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Printed: 05 October 2022 4:08 PM

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23 Sep 2022 - Hedge Clippings |23 September 2022
By: FundMonitors.com

    

Hedge Clippings | Friday, 23 September 2022

Last Friday RBA Governor Philip Lowe appeared before the House of Representatives Standing Committee on Economics, in part to report, and in part to rebuff suggestions from some quarters that he should resign on account of misjudging the outlook for inflation, and thus his 2021 expectations for interest rates not to rise before 2024.  As he pointed out in his opening statement, much has changed since he last fronted the Committee in February, just seven months ago:

  • Unemployment has fallen from 4.2 to 3.5%;
  • Inflation was 2.5% - the highest it had been for years, now expected to peak at 7.25% before the end of the year;
  • Official interest rates were just 0.15%, and currently sit at 2.35%, with expectations of 3.5% or more by early 2023.

Since his 2021 statement rates have risen five times. Lowe could have used the old, supposed quote from various people, including John Maynard Keynes and Winston Churchill and others, to the effect that "when the information changes, he changes his conclusions". This week he could also use the fact that Australia is just one of 90 countries to have increased interest rates this year as they fight the "scourge" of inflation - even if their economies succumb to a recession in the process. To quote from his prepared statement of last week:

"A powerful lesson from history is that low and stable inflation is a prerequisite for a strong economy and a sustained period of full employment. High inflation damages our economy, worsens inequality and devalues people's savings. High inflation also makes it very difficult to sustain, or increase, real wages. It is a scourge. It is for these reasons that the RBA is committed to returning inflation to the 2 to 3 per cent target range over time."

This week the US Fed increased rates by 0.75%. In the UK the Bank of England, facing inflation of 10%, upped their rates by 0.50%, the 6th increase this year, while Norway, Sweden (+1.0%), Switzerland (+0.75% and now in positive territory for the first time in eight years), plus South Africa, Indonesia, Vietnam, Mongolia, Taiwan, and the Philippines, all increased rates.

Going against the trend, Turkey dropped theirs by 1%, but that was from 13 to 12% in spite of inflation running at its highest for 24 years, and, not surprisingly, in the face of "a loss of momentum in economic activity." Japan's central bank also stood out by not increasing rates, but intervening in markets to support the tumbling Yen. Also swimming against the tide were China and Russia, both of which have their own specific economic and other issues to deal with, and which are also impacting the rest of the world.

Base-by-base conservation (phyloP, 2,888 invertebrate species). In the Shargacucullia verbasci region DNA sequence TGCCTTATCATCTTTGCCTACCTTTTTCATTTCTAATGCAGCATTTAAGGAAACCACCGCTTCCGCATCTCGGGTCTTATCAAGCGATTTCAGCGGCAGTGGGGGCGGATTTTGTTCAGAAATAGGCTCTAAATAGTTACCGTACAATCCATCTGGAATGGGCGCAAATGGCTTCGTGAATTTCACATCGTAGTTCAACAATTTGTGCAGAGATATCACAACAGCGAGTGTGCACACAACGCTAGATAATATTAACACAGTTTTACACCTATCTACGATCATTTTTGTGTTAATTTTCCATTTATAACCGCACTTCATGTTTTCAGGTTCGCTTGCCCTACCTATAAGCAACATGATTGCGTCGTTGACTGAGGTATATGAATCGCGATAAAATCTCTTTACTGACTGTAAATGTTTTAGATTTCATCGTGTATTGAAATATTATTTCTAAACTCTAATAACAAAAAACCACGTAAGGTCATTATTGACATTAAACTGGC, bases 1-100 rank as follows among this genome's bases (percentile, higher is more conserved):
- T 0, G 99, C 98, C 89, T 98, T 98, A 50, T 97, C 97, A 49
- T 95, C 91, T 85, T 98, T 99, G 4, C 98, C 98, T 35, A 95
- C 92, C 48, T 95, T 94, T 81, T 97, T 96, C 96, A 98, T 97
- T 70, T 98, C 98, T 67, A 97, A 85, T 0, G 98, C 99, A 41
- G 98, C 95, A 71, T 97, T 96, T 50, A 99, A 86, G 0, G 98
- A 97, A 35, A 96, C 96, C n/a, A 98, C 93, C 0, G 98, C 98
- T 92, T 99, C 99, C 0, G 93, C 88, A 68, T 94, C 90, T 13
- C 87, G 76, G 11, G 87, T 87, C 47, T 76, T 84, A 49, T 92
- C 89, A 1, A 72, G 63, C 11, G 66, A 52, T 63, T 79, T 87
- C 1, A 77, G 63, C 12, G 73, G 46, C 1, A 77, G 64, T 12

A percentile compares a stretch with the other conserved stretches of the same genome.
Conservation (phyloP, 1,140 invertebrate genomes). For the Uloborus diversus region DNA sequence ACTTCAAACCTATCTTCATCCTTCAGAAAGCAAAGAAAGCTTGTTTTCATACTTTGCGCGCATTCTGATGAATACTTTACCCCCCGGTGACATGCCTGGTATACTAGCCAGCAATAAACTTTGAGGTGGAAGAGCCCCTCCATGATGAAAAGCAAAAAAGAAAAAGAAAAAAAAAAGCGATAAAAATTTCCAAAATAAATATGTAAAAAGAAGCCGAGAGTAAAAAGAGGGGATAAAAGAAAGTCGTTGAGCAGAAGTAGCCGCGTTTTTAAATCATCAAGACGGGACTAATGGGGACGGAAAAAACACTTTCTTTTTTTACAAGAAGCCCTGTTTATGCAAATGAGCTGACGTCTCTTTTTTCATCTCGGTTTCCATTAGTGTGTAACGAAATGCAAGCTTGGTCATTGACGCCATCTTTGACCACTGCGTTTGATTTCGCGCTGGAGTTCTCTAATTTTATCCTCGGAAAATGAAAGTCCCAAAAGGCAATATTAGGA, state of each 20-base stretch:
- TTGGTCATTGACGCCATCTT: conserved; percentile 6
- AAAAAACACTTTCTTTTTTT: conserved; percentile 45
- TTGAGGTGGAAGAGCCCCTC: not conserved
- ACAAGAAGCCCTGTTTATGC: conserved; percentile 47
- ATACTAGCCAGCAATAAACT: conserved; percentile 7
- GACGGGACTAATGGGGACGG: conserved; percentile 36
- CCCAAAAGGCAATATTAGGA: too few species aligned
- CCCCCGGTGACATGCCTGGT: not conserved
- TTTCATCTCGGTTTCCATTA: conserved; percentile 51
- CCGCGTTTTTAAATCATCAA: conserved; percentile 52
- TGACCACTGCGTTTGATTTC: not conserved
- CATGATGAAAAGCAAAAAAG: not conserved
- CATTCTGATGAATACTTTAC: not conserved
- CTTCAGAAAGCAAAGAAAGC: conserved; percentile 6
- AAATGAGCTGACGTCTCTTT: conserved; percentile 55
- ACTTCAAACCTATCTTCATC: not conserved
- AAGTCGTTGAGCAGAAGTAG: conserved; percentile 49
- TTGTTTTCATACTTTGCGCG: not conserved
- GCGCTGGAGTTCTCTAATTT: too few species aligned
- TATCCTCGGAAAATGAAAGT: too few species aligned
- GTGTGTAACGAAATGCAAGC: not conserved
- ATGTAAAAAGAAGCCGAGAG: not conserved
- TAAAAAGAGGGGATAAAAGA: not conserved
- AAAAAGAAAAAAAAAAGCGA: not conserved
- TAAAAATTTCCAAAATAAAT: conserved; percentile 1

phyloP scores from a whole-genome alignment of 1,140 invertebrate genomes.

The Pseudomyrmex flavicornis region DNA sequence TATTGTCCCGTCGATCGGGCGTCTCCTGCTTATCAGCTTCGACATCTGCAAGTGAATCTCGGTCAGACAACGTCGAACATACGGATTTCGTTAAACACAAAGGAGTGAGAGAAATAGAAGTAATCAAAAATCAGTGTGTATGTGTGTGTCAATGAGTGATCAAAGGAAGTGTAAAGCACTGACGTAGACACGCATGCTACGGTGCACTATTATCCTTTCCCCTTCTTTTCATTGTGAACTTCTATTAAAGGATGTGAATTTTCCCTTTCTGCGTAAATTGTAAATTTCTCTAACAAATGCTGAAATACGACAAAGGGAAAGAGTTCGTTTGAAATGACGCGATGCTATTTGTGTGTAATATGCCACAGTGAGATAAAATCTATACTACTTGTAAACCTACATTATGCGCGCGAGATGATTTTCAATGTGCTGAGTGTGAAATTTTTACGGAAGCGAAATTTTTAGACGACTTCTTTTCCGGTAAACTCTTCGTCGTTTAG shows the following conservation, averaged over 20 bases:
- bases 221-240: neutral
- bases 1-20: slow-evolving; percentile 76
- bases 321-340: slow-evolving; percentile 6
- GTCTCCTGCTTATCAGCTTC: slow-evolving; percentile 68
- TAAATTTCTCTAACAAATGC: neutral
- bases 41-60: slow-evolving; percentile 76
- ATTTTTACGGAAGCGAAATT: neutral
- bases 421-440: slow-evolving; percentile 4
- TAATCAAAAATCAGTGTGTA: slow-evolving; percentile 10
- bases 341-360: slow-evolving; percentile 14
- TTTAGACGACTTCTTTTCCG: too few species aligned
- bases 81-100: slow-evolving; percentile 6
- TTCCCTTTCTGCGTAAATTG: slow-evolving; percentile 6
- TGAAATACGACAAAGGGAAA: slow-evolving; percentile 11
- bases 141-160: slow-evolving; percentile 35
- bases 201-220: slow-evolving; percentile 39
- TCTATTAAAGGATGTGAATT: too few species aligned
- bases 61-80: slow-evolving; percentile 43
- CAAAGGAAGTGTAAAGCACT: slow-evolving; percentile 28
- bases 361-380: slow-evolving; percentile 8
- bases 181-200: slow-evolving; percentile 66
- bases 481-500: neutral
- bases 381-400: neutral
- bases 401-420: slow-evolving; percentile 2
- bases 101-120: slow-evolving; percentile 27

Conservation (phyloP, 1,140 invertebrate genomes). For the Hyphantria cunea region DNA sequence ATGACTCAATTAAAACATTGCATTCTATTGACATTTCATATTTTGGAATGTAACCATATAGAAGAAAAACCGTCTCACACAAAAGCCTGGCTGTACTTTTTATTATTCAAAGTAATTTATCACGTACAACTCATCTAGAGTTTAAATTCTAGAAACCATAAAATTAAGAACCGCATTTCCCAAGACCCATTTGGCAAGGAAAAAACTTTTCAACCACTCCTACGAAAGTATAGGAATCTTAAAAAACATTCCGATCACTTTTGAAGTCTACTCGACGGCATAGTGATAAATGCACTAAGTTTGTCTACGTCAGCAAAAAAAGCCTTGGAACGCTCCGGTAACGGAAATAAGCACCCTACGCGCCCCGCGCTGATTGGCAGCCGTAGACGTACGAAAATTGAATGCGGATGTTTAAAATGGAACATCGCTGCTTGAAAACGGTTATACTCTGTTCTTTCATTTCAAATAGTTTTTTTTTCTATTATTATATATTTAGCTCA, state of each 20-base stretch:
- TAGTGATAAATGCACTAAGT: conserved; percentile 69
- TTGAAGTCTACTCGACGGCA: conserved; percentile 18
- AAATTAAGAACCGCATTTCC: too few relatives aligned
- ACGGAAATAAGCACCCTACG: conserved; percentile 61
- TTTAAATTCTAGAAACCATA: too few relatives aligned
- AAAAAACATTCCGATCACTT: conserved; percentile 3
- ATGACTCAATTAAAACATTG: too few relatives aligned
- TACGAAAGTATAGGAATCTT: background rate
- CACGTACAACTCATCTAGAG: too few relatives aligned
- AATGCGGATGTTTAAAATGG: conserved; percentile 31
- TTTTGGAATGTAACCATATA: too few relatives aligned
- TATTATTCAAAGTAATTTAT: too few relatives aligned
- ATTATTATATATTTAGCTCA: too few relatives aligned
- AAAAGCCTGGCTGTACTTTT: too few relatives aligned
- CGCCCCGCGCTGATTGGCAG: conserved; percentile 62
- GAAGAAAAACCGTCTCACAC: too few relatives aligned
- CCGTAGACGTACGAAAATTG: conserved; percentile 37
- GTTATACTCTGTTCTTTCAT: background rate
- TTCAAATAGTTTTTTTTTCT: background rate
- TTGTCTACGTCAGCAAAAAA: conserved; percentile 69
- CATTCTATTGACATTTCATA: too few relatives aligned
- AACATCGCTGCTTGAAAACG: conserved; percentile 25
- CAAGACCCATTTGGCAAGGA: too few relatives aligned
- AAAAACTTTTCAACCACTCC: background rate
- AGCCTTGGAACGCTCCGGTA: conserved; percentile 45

China's woes include an ongoing slowdown resulting from COVID restrictions, even as it seems the rest of the world have or are emerging from the worst effects of the pandemic which is generally accepted by all except the Chinese government to have originated in Wuhan, and which is approaching a three year anniversary. According to Noel Quinn, the CEO of HSBC Holdings Plc., the correction to China's commercial real estate market was "massive, faster and more decisive than expected", and may have at least another two years to run.

Also supporting Lowe's explanation of changing conclusions with the change in available information would surely be Russia's invasion of Ukraine, which caught politicians across the western world, and Europe's economy, and energy supplies in particular, off guard. Just to add to the uncertainty, Putin upped the ante this week when facing defeat at the hands of a supposedly weaker, but fully committed opponent, losing face by calling up 300,000 reservists, and threatening the use of nuclear weapons, which would presumably escalate the war, rather than end it.

Australia's economy may or may not escape a recession, but along with the rest of the world's central bankers, Philip Lowe is clear about his priority: The longer term threat from inflation is greater than the shorter term risk of a recession. Which takes us back to Paul Keating's quote of the "recession we had to have".


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